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Financial questions can accompany divorce

When people in Washington decide to end their marriage, the financial effects of divorce can be far more significant and long-lasting than the practical or emotional changes. This is one reason why divorce can often be a stressful time for people concerned about their finances. Many people may be unsure about how to handle issues with money moving forward into the future; by developing a plan, a divorcing spouse may feel more confident about their post-divorce financial outlook.

Understanding the assets and liabilities at stake is vital to this planning process. One of the most critical elements of achieving a property division settlement is establishing a correct valuation of the marital estate. Financial assets held by a couple include savings and investment accounts, stocks, cash, mutual funds, bonds and similar items. Retirement accounts are often the largest single asset held by a married couple. However, when dividing these assets, it is important to remember that they are not all equally valuable or equally liquid. Tax consequences can also play a major role; for example, $100,000 in an IRA is not equivalent to $100,000 in cash because the funds in the IRA will be taxed upon their distribution.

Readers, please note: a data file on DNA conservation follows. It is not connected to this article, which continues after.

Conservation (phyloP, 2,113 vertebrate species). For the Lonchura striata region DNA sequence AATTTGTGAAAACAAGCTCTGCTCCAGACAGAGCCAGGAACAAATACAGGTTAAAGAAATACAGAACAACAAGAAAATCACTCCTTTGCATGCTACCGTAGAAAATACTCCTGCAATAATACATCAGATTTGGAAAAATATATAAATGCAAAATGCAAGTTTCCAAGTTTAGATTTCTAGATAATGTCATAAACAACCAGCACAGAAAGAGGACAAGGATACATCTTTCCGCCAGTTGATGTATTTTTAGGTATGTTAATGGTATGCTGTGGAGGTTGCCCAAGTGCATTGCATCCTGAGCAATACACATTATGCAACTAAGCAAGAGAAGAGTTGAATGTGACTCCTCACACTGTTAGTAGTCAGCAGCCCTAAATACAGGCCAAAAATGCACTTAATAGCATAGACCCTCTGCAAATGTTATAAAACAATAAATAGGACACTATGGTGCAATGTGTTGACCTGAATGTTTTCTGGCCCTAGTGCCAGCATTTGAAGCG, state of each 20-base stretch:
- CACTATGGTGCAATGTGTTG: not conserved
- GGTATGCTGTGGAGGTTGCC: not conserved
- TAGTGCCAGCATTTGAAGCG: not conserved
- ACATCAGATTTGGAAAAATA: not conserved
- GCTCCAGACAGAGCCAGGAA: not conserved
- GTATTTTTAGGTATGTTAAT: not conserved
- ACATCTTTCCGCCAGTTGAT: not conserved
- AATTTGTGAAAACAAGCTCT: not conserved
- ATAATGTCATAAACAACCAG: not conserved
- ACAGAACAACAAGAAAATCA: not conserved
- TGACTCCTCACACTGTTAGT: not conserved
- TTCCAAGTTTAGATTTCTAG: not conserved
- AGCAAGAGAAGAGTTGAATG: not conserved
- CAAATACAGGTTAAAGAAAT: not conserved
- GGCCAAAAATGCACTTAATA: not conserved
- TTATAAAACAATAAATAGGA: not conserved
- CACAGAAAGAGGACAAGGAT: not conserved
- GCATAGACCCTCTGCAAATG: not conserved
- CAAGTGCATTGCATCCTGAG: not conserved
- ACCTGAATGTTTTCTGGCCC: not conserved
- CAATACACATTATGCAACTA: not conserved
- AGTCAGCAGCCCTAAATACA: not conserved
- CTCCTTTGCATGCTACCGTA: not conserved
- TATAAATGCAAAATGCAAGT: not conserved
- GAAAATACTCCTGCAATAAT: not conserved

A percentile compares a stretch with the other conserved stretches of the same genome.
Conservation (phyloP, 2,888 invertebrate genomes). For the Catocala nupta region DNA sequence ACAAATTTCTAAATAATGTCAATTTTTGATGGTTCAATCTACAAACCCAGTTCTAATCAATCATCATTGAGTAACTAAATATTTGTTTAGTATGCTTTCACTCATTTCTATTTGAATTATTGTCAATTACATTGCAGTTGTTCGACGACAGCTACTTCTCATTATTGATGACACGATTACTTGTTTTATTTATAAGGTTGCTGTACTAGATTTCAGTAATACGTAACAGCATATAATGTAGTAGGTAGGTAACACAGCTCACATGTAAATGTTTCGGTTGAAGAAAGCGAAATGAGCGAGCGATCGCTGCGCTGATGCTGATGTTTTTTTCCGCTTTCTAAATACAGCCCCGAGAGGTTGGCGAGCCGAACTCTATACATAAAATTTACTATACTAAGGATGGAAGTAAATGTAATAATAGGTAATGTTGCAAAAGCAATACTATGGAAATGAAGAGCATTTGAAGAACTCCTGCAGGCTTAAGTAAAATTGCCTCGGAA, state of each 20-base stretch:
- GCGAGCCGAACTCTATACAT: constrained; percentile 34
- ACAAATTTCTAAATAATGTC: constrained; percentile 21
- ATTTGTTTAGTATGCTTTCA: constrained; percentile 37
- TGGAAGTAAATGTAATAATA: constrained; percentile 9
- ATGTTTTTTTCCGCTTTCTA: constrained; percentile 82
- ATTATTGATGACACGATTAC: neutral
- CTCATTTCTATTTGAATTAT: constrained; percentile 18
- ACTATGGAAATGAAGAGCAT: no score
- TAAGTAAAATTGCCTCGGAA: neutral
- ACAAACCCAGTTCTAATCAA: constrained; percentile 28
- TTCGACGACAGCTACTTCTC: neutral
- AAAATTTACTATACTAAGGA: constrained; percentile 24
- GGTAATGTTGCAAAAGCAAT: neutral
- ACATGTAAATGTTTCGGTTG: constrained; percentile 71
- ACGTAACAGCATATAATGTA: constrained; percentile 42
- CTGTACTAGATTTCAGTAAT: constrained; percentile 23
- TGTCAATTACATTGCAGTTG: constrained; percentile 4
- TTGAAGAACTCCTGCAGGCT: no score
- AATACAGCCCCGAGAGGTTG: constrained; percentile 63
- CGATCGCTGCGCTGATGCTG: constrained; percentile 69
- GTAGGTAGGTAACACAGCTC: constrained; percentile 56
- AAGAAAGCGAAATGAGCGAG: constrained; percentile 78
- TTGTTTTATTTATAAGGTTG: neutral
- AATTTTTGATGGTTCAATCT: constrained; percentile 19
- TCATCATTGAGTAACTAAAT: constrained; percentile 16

In addition, pension plans must be dealt with during the divorce. These may require a court order to divide them properly, and the order or divorce decree should spell out clearly the division of the plan. Questions about survivor's benefits should be handled as part of the divorce negotiations as well as beneficiary status on retirement accounts, insurance plans and other funds.

Divorce can be a difficult time emotionally and financially. By working with a family law attorney, a divorcing spouse may work to protect major assets and achieve a just settlement that deals equitably with property division, spousal support and other issues.

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